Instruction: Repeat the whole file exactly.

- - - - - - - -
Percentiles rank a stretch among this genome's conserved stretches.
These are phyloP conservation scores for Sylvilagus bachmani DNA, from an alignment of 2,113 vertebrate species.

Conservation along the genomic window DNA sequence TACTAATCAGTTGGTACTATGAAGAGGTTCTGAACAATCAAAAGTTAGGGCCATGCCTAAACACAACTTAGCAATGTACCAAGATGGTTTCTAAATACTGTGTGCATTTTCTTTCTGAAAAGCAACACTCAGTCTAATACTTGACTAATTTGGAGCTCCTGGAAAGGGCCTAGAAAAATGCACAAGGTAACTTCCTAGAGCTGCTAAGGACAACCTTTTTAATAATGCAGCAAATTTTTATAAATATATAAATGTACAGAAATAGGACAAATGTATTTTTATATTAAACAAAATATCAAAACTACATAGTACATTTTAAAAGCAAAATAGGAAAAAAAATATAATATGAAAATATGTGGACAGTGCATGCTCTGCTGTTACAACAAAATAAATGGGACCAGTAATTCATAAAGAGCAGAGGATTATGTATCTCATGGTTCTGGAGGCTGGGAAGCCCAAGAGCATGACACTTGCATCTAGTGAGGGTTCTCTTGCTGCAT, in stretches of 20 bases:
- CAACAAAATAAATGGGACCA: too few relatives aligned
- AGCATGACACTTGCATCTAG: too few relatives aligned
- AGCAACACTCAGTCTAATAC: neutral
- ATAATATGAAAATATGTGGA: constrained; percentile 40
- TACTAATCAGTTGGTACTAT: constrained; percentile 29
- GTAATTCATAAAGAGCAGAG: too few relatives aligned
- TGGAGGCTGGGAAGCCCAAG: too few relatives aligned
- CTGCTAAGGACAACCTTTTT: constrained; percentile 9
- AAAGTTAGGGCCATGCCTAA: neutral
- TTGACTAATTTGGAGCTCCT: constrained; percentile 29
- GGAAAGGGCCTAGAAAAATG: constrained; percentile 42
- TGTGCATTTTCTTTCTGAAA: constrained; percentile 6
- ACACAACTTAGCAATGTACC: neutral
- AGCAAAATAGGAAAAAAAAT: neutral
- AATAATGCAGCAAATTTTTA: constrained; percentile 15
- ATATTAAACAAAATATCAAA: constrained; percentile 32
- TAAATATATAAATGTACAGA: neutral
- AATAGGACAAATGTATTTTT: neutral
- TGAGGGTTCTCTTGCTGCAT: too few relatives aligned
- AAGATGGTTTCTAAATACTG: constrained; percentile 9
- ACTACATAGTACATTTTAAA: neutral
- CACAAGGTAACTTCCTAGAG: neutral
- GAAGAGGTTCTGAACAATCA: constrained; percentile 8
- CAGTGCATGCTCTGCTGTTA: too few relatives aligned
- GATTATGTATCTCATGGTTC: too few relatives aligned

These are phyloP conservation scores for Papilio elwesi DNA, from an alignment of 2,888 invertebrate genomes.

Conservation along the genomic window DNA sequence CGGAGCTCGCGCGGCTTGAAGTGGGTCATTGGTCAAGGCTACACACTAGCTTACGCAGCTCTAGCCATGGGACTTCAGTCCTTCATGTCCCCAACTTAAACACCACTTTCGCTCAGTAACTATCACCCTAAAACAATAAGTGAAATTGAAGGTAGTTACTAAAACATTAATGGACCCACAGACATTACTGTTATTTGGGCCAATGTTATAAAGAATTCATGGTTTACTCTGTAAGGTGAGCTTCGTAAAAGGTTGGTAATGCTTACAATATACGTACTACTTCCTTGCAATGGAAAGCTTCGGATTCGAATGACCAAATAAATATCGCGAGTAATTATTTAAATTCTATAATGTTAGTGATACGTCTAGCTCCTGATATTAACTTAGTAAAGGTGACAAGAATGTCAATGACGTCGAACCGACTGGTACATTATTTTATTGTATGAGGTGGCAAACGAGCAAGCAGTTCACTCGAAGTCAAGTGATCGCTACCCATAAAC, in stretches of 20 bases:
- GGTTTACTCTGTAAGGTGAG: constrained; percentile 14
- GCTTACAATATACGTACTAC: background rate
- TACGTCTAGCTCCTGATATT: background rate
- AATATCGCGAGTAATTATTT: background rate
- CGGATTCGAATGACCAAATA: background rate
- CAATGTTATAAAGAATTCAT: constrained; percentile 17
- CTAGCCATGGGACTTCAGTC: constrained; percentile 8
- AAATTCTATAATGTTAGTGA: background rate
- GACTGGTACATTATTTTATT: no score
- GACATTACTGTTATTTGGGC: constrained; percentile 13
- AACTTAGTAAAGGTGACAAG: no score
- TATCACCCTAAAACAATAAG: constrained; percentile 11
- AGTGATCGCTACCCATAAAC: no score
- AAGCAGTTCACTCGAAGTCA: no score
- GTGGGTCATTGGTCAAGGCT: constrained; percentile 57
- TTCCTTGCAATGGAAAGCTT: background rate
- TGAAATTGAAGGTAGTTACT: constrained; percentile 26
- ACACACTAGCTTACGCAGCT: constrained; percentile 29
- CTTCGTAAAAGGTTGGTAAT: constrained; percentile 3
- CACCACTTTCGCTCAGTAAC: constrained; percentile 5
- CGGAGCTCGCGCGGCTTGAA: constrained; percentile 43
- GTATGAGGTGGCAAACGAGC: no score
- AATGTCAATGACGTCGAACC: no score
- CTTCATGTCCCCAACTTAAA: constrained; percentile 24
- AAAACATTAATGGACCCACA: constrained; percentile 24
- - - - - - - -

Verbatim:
Percentiles rank a stretch among this genome's conserved stretches.
These are phyloP conservation scores for Sylvilagus bachmani DNA, from an alignment of 2,113 vertebrate species.

Conservation along the genomic window DNA sequence TACTAATCAGTTGGTACTATGAAGAGGTTCTGAACAATCAAAAGTTAGGGCCATGCCTAAACACAACTTAGCAATGTACCAAGATGGTTTCTAAATACTGTGTGCATTTTCTTTCTGAAAAGCAACACTCAGTCTAATACTTGACTAATTTGGAGCTCCTGGAAAGGGCCTAGAAAAATGCACAAGGTAACTTCCTAGAGCTGCTAAGGACAACCTTTTTAATAATGCAGCAAATTTTTATAAATATATAAATGTACAGAAATAGGACAAATGTATTTTTATATTAAACAAAATATCAAAACTACATAGTACATTTTAAAAGCAAAATAGGAAAAAAAATATAATATGAAAATATGTGGACAGTGCATGCTCTGCTGTTACAACAAAATAAATGGGACCAGTAATTCATAAAGAGCAGAGGATTATGTATCTCATGGTTCTGGAGGCTGGGAAGCCCAAGAGCATGACACTTGCATCTAGTGAGGGTTCTCTTGCTGCAT, in stretches of 20 bases:
- CAACAAAATAAATGGGACCA: too few relatives aligned
- AGCATGACACTTGCATCTAG: too few relatives aligned
- AGCAACACTCAGTCTAATAC: neutral
- ATAATATGAAAATATGTGGA: constrained; percentile 40
- TACTAATCAGTTGGTACTAT: constrained; percentile 29
- GTAATTCATAAAGAGCAGAG: too few relatives aligned
- TGGAGGCTGGGAAGCCCAAG: too few relatives aligned
- CTGCTAAGGACAACCTTTTT: constrained; percentile 9
- AAAGTTAGGGCCATGCCTAA: neutral
- TTGACTAATTTGGAGCTCCT: constrained; percentile 29
- GGAAAGGGCCTAGAAAAATG: constrained; percentile 42
- TGTGCATTTTCTTTCTGAAA: constrained; percentile 6
- ACACAACTTAGCAATGTACC: neutral
- AGCAAAATAGGAAAAAAAAT: neutral
- AATAATGCAGCAAATTTTTA: constrained; percentile 15
- ATATTAAACAAAATATCAAA: constrained; percentile 32
- TAAATATATAAATGTACAGA: neutral
- AATAGGACAAATGTATTTTT: neutral
- TGAGGGTTCTCTTGCTGCAT: too few relatives aligned
- AAGATGGTTTCTAAATACTG: constrained; percentile 9
- ACTACATAGTACATTTTAAA: neutral
- CACAAGGTAACTTCCTAGAG: neutral
- GAAGAGGTTCTGAACAATCA: constrained; percentile 8
- CAGTGCATGCTCTGCTGTTA: too few relatives aligned
- GATTATGTATCTCATGGTTC: too few relatives aligned

These are phyloP conservation scores for Papilio elwesi DNA, from an alignment of 2,888 invertebrate genomes.

Conservation along the genomic window DNA sequence CGGAGCTCGCGCGGCTTGAAGTGGGTCATTGGTCAAGGCTACACACTAGCTTACGCAGCTCTAGCCATGGGACTTCAGTCCTTCATGTCCCCAACTTAAACACCACTTTCGCTCAGTAACTATCACCCTAAAACAATAAGTGAAATTGAAGGTAGTTACTAAAACATTAATGGACCCACAGACATTACTGTTATTTGGGCCAATGTTATAAAGAATTCATGGTTTACTCTGTAAGGTGAGCTTCGTAAAAGGTTGGTAATGCTTACAATATACGTACTACTTCCTTGCAATGGAAAGCTTCGGATTCGAATGACCAAATAAATATCGCGAGTAATTATTTAAATTCTATAATGTTAGTGATACGTCTAGCTCCTGATATTAACTTAGTAAAGGTGACAAGAATGTCAATGACGTCGAACCGACTGGTACATTATTTTATTGTATGAGGTGGCAAACGAGCAAGCAGTTCACTCGAAGTCAAGTGATCGCTACCCATAAAC, in stretches of 20 bases:
- GGTTTACTCTGTAAGGTGAG: constrained; percentile 14
- GCTTACAATATACGTACTAC: background rate
- TACGTCTAGCTCCTGATATT: background rate
- AATATCGCGAGTAATTATTT: background rate
- CGGATTCGAATGACCAAATA: background rate
- CAATGTTATAAAGAATTCAT: constrained; percentile 17
- CTAGCCATGGGACTTCAGTC: constrained; percentile 8
- AAATTCTATAATGTTAGTGA: background rate
- GACTGGTACATTATTTTATT: no score
- GACATTACTGTTATTTGGGC: constrained; percentile 13
- AACTTAGTAAAGGTGACAAG: no score
- TATCACCCTAAAACAATAAG: constrained; percentile 11
- AGTGATCGCTACCCATAAAC: no score
- AAGCAGTTCACTCGAAGTCA: no score
- GTGGGTCATTGGTCAAGGCT: constrained; percentile 57
- TTCCTTGCAATGGAAAGCTT: background rate
- TGAAATTGAAGGTAGTTACT: constrained; percentile 26
- ACACACTAGCTTACGCAGCT: constrained; percentile 29
- CTTCGTAAAAGGTTGGTAAT: constrained; percentile 3
- CACCACTTTCGCTCAGTAAC: constrained; percentile 5
- CGGAGCTCGCGCGGCTTGAA: constrained; percentile 43
- GTATGAGGTGGCAAACGAGC: no score
- AATGTCAATGACGTCGAACC: no score
- CTTCATGTCCCCAACTTAAA: constrained; percentile 24
- AAAACATTAATGGACCCACA: constrained; percentile 24